Van Gogh’s Cypresses Take Root at Manhattan

And star in some of Western art’s most incandescently bendy landscapes.

Photo by Rheinisches Bildarchiv, Cologne, via Metropolitan Museum of Art
Vincent Van Gogh, 'The Draw-bridge at Arles (Pont de Langlois),' 1888. Photo by Rheinisches Bildarchiv, Cologne, via Metropolitan Museum of Art

“Van Gogh’s Cypresses,” at the Metropolitan of Art, brings the mad Dutchman’s conifers out of the shade and into the bright light of some of Western art’s most incandescently bendy landscapes. Opening Monday and due to stay up through the end of August, the show brings the south of France to the east of Central Park. It marks the meeting of place and perspective, preserved in paint, with trees that, it seems, were never far from Vincent van Gogh’s vision. 

“Cypresses” is synched to the 170th anniversary of van Gogh’s birth, reuniting 24 paintings and 15 drawings culled from 30 collections, public and private. “Starry Night” made the trip uptown, joining a tribe of paintings with whom it stylistically rhymes. It makes more sense here than reproduced on a poster over a dormitory bed. One work, from an unnamed private collection, is so jealously guarded that photographs are banned. 

Cypresses are mostly evergreens, but the paintings and drawings here were composed during a compressed season, between February 1888 and May 1890. Van Gogh shot himself to death the following July. Before that he’d moved to Arles from Paris in 1888, jumpstarting a period of astonishing creativity. The painter Paul Gauguin visited and van Gogh sliced off his left ear with a razor blade, leading to a diagnosis of “acute mania with generalized delirium.”

That incident and others led to the admission of the artist to the Saint-Paul-de-Mausole asylum, a former monastery where van Gogh was able to work in a small studio adjacent to his room. The only apertures were barred windows. “Window in the Studio” captures this place of confinement and creativity. Beyond the bars is a walled garden. Inside, though, are replications of van Gogh’s own paintings, acts of seeing if not — maybe — sanity.

“Trees in the Garden of the Asylum” is another astonishment, its purples and greens suggesting a kaleidoscope’s filter. The cypresses are at the center, framed by two bare pine trunks, twisted and angular, that recall the prison bars, worming up out of the picture. The piece, in private hands, evokes echoes between the window from which the painting was made and the frame that holds it, both catalysts and constraints. 

Other paintings are bound by perception’s limits rather than confinement. “The Starry Night” is a view of the firmament, its pinwheeling swirls not too distant from the images of dying stars and reclusive black holes brought back by what might be called, with apologies to James Webb, the van Gogh of telescopes. There, too, are the cypresses, rooted in the ground, but, like the Bible’s Tower of Babel, scraping the heavens. 

“A Wheat Field with Cypresses” is the sunlit companion piece to “The Starry Night,” sharing its swirling skies. The daytime, though, brings into view fields of wheat that sway in golden brown. Its clouds are white and fluffy, seemingly blown by a magisterial mistral. “Field With Poppies” delivers a riot of color — it’s summer — anchored by the cypresses at the picture’s edge, guardrails against an expanse of vertiginous bloom.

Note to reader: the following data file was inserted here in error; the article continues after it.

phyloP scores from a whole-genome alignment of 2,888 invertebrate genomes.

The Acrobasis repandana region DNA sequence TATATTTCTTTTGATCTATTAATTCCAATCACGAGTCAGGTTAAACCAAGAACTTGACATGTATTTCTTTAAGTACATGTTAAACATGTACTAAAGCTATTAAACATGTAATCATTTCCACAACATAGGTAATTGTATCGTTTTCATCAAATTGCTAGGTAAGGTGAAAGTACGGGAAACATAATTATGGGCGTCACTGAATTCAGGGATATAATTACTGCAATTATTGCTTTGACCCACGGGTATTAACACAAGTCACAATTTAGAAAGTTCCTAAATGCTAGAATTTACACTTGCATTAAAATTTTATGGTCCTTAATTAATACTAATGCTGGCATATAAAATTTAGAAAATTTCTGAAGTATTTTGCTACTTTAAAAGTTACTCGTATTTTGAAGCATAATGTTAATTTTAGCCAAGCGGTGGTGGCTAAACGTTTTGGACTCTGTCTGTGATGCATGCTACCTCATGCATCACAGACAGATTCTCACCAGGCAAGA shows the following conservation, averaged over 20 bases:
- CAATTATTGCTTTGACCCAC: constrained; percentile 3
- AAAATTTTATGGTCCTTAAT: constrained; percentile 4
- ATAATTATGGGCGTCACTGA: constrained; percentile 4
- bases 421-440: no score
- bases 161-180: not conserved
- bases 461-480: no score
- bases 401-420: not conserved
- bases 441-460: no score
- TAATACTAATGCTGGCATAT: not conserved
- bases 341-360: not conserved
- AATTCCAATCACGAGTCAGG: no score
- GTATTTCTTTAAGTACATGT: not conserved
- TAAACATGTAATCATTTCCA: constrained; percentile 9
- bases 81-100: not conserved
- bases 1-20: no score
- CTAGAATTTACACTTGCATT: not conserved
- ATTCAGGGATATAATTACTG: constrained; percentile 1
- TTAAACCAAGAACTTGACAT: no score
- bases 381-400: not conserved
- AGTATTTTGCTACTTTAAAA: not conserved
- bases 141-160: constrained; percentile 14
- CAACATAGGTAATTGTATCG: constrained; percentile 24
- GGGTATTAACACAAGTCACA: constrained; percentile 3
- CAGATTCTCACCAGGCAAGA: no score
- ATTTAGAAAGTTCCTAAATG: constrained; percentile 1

‘A Wheatfield, with Cypresses,’ Vincent van Gogh, 1889.
National Gallery of London, via Metropolitan Museum of Art

If van Gogh linked his cypresses to land and sky, “Drawbridge” shows them in relation to both photosynthesis and hydration. We are looking at the Langlois Bridge, which spans the Arles-Bouc Canal, but something of the scene’s easy civilization recalls his native Holland. The canal and the sky speak a common azure language, and the solitary strolling Arlésienne and the two cypresses telegraph the modest pleasures of France’s south.

“Cypresses” is a double-clicked confrontation with majesty, as the cypress moves from distant sentinel to a flora in focus. Again twinned, van Gogh described their demand for a “difficult shade of bottle green” that is both light and dark, and somehow another shade too. It is done en plein air, with pebbles embedded in the paint and incisive attention paid to light. The dense green foliage contrasts with the slightest sliver of a moon. It will soon be dark. 

The moon reappears in “A Walk at Twilight.” It is a little later in the day than “Cypresses,” so a band of orange flame marks the place where land and horizon touch. The landscape is slopey, somewhat off-kilter, and marked with low bushes that bear no slight resemblance to the couple strolling in the foreground. The human form is rare in this show, and it is almost a surprise to see them. They wander toward the distant cypresses, in no hurry. 

‘Country Road in Provence by Night,’ Vincent van Gogh, 1890.
Collection Kröller-Müller Museum. Photo by Rik Klein Gotink via Metropolitan Museum of Art

The show’s latest work is “Country Road in Provence by Night,” from May 1890. The Met terms it a “pivotal summary picture” that van Gogh called his “last try” at depicting a “cypress and a star.” It holds the moon, the stars, a towering cyprus, and two strollers in the foreground. They could be van Gogh and Gauguin, but their paths were soon to split irrevocably. One Doctor Gachet noted how van Gogh’s coffin “disappeared under branches of cypress trees.”


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